The grip-lift task enables a quantitative assessment of grasping ability. Patients are regularly assessed in a supine position, which offers a different view of the grasped object from that in the sitting position. To our knowledge, no data are currently available on the influence of posture and vision on grip-lift task parameters. We therefore aimed to determine the effects of posture and vision on these parameters. Twenty-six healthy right-handed adults performed grip-lift tasks with a manipulandum that measured different temporal and dynamic parameters in four conditions: sitting eyes open, sitting blindfolded, lying down eyes open and lying down blindfolded. A repeated-measures analysis of variance with two factors (vision and position) showed that the absence of vision affected all the parameters measured. The lying down position increased the time between the first contact with the object and the modification of the vertical force as well as the delay between the first increase of the horizontal force and the increase of the vertical force. In addition, there was a lower adaption of the horizontal force, required to squeeze the object, to the vertical force. Finally, the interaction of position and vision was associated with significant differences in the delay between the contact of each digit with the object, the maximum horizontal force and the ratio between the horizontal and vertical force during a static holding period. Both position and vision appear to affect the grip-lift task. Consequently, sequential assessments should be performed in the same condition to obtain reliable data.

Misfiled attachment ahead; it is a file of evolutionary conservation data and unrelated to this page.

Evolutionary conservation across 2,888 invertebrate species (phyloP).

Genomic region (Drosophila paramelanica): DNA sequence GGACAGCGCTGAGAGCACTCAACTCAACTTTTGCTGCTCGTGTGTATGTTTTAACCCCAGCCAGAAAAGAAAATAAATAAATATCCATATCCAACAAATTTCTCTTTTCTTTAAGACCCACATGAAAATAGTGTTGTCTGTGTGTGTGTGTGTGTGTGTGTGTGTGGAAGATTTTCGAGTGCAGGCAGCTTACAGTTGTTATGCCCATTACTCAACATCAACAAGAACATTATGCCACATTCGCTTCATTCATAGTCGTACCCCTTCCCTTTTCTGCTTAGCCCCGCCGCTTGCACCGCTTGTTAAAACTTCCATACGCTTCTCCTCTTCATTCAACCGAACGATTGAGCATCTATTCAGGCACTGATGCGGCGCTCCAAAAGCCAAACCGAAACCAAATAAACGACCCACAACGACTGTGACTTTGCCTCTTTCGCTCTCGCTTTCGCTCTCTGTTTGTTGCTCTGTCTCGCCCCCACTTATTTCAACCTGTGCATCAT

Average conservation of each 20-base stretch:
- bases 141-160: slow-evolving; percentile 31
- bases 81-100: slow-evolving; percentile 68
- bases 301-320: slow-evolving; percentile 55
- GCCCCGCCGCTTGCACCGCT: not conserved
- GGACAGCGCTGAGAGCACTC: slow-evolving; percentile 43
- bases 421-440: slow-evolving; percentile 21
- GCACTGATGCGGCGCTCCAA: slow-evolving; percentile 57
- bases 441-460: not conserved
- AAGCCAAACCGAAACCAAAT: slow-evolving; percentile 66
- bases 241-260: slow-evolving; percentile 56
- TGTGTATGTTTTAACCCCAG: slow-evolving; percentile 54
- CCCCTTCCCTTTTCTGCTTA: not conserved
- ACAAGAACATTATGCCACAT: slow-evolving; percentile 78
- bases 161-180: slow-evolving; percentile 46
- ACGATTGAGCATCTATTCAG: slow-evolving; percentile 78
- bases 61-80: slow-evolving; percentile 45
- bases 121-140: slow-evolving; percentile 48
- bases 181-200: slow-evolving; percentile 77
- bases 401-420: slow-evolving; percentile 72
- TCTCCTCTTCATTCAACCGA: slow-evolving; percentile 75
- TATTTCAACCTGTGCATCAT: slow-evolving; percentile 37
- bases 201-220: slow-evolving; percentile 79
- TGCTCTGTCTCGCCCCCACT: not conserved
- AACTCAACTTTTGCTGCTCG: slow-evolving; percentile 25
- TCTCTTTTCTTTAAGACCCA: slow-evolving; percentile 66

7. Serotonergic-postsynaptic receptors modulate gripping-induced immobility episodes in male taiep rats.

    PubMed

    Eguibar, José R; Cortés, M C; Ita, M L

    2009-09-01